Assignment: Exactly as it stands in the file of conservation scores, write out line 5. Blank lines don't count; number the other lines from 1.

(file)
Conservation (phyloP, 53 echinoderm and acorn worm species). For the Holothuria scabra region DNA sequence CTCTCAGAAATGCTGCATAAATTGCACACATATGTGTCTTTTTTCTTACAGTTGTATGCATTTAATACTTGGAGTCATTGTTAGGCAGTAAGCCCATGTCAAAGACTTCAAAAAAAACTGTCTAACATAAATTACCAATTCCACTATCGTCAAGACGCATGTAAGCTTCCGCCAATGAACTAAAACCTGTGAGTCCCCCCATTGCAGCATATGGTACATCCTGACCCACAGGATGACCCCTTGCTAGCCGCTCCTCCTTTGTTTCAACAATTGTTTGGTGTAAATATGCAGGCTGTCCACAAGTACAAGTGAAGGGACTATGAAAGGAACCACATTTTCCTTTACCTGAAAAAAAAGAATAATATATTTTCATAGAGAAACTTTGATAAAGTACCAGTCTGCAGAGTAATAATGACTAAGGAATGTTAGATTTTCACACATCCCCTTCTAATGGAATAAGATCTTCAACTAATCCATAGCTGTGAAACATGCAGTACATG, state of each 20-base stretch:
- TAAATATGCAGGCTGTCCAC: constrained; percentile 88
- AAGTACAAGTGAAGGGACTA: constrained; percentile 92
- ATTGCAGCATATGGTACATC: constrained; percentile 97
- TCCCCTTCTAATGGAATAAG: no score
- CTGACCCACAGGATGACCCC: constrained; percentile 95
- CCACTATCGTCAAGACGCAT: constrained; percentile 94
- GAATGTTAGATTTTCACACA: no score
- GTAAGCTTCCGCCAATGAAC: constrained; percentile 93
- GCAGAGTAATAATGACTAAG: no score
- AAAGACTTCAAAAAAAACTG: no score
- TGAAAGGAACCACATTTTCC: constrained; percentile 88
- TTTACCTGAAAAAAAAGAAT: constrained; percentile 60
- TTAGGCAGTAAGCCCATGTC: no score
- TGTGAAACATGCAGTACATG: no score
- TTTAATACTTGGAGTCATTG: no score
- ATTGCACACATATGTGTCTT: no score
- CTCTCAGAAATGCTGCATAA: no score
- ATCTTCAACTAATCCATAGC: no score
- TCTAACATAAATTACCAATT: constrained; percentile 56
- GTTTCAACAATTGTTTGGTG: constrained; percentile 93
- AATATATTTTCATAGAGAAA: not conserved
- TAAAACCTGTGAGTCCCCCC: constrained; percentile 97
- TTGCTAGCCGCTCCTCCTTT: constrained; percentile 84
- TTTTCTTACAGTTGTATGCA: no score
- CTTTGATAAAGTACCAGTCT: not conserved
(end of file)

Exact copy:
- TCCCCTTCTAATGGAATAAG: no score